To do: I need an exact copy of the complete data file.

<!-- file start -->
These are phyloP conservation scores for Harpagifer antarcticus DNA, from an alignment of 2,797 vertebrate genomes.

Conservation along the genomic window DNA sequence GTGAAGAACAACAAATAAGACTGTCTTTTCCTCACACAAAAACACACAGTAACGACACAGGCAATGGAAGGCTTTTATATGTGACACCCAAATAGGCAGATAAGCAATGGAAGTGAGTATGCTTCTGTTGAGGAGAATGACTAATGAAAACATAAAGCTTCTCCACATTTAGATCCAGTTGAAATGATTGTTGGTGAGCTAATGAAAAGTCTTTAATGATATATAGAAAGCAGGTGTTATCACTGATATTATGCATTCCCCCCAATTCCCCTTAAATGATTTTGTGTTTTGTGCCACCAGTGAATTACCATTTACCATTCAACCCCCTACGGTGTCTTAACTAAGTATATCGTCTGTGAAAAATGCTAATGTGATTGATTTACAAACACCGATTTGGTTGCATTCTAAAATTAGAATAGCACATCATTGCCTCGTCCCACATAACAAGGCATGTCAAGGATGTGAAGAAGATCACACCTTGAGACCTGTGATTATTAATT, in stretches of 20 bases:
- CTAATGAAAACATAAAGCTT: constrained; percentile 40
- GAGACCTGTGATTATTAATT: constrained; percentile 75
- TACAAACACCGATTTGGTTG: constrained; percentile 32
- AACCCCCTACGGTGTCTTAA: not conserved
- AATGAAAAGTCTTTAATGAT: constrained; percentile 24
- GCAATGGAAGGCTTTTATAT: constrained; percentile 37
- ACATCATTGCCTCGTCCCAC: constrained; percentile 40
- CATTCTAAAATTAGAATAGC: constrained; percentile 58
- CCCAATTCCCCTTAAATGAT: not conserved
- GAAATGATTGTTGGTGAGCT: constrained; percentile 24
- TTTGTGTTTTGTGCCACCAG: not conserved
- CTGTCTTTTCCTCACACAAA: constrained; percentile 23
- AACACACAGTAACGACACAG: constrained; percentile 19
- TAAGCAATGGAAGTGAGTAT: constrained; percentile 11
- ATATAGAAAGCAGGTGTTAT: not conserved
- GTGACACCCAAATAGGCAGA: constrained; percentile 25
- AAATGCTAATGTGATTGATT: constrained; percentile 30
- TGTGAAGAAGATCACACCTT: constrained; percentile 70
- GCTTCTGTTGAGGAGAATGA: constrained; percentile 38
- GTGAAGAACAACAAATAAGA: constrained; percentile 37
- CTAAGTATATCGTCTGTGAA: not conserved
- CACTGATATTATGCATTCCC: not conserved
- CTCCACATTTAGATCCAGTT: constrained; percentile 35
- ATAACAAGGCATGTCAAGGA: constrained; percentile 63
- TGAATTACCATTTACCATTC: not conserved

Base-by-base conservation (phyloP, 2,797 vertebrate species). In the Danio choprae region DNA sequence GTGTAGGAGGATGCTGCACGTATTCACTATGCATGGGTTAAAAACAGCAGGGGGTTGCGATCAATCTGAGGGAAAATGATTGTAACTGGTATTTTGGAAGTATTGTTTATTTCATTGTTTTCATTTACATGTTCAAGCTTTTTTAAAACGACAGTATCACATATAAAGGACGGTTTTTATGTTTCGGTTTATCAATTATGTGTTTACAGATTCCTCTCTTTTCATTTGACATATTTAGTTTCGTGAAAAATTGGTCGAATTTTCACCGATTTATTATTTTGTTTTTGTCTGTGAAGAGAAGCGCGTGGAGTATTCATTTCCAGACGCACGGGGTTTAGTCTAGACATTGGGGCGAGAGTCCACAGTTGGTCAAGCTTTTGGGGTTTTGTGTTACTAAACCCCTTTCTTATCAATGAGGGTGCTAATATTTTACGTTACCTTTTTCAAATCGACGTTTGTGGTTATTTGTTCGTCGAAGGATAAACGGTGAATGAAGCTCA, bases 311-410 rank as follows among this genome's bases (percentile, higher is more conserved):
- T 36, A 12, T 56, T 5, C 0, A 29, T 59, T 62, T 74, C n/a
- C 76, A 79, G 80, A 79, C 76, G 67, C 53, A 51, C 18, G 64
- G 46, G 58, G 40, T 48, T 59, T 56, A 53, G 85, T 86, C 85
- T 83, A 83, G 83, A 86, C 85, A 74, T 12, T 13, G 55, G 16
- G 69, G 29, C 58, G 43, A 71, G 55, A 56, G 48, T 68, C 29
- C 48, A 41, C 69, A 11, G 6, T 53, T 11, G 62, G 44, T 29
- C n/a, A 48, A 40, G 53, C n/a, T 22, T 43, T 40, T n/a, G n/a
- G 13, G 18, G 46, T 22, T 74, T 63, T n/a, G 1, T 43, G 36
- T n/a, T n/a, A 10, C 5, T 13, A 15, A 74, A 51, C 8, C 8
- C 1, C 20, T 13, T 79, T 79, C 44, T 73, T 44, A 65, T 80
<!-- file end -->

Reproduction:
These are phyloP conservation scores for Harpagifer antarcticus DNA, from an alignment of 2,797 vertebrate genomes.

Conservation along the genomic window DNA sequence GTGAAGAACAACAAATAAGACTGTCTTTTCCTCACACAAAAACACACAGTAACGACACAGGCAATGGAAGGCTTTTATATGTGACACCCAAATAGGCAGATAAGCAATGGAAGTGAGTATGCTTCTGTTGAGGAGAATGACTAATGAAAACATAAAGCTTCTCCACATTTAGATCCAGTTGAAATGATTGTTGGTGAGCTAATGAAAAGTCTTTAATGATATATAGAAAGCAGGTGTTATCACTGATATTATGCATTCCCCCCAATTCCCCTTAAATGATTTTGTGTTTTGTGCCACCAGTGAATTACCATTTACCATTCAACCCCCTACGGTGTCTTAACTAAGTATATCGTCTGTGAAAAATGCTAATGTGATTGATTTACAAACACCGATTTGGTTGCATTCTAAAATTAGAATAGCACATCATTGCCTCGTCCCACATAACAAGGCATGTCAAGGATGTGAAGAAGATCACACCTTGAGACCTGTGATTATTAATT, in stretches of 20 bases:
- CTAATGAAAACATAAAGCTT: constrained; percentile 40
- GAGACCTGTGATTATTAATT: constrained; percentile 75
- TACAAACACCGATTTGGTTG: constrained; percentile 32
- AACCCCCTACGGTGTCTTAA: not conserved
- AATGAAAAGTCTTTAATGAT: constrained; percentile 24
- GCAATGGAAGGCTTTTATAT: constrained; percentile 37
- ACATCATTGCCTCGTCCCAC: constrained; percentile 40
- CATTCTAAAATTAGAATAGC: constrained; percentile 58
- CCCAATTCCCCTTAAATGAT: not conserved
- GAAATGATTGTTGGTGAGCT: constrained; percentile 24
- TTTGTGTTTTGTGCCACCAG: not conserved
- CTGTCTTTTCCTCACACAAA: constrained; percentile 23
- AACACACAGTAACGACACAG: constrained; percentile 19
- TAAGCAATGGAAGTGAGTAT: constrained; percentile 11
- ATATAGAAAGCAGGTGTTAT: not conserved
- GTGACACCCAAATAGGCAGA: constrained; percentile 25
- AAATGCTAATGTGATTGATT: constrained; percentile 30
- TGTGAAGAAGATCACACCTT: constrained; percentile 70
- GCTTCTGTTGAGGAGAATGA: constrained; percentile 38
- GTGAAGAACAACAAATAAGA: constrained; percentile 37
- CTAAGTATATCGTCTGTGAA: not conserved
- CACTGATATTATGCATTCCC: not conserved
- CTCCACATTTAGATCCAGTT: constrained; percentile 35
- ATAACAAGGCATGTCAAGGA: constrained; percentile 63
- TGAATTACCATTTACCATTC: not conserved

Base-by-base conservation (phyloP, 2,797 vertebrate species). In the Danio choprae region DNA sequence GTGTAGGAGGATGCTGCACGTATTCACTATGCATGGGTTAAAAACAGCAGGGGGTTGCGATCAATCTGAGGGAAAATGATTGTAACTGGTATTTTGGAAGTATTGTTTATTTCATTGTTTTCATTTACATGTTCAAGCTTTTTTAAAACGACAGTATCACATATAAAGGACGGTTTTTATGTTTCGGTTTATCAATTATGTGTTTACAGATTCCTCTCTTTTCATTTGACATATTTAGTTTCGTGAAAAATTGGTCGAATTTTCACCGATTTATTATTTTGTTTTTGTCTGTGAAGAGAAGCGCGTGGAGTATTCATTTCCAGACGCACGGGGTTTAGTCTAGACATTGGGGCGAGAGTCCACAGTTGGTCAAGCTTTTGGGGTTTTGTGTTACTAAACCCCTTTCTTATCAATGAGGGTGCTAATATTTTACGTTACCTTTTTCAAATCGACGTTTGTGGTTATTTGTTCGTCGAAGGATAAACGGTGAATGAAGCTCA, bases 311-410 rank as follows among this genome's bases (percentile, higher is more conserved):
- T 36, A 12, T 56, T 5, C 0, A 29, T 59, T 62, T 74, C n/a
- C 76, A 79, G 80, A 79, C 76, G 67, C 53, A 51, C 18, G 64
- G 46, G 58, G 40, T 48, T 59, T 56, A 53, G 85, T 86, C 85
- T 83, A 83, G 83, A 86, C 85, A 74, T 12, T 13, G 55, G 16
- G 69, G 29, C 58, G 43, A 71, G 55, A 56, G 48, T 68, C 29
- C 48, A 41, C 69, A 11, G 6, T 53, T 11, G 62, G 44, T 29
- C n/a, A 48, A 40, G 53, C n/a, T 22, T 43, T 40, T n/a, G n/a
- G 13, G 18, G 46, T 22, T 74, T 63, T n/a, G 1, T 43, G 36
- T n/a, T n/a, A 10, C 5, T 13, A 15, A 74, A 51, C 8, C 8
- C 1, C 20, T 13, T 79, T 79, C 44, T 73, T 44, A 65, T 80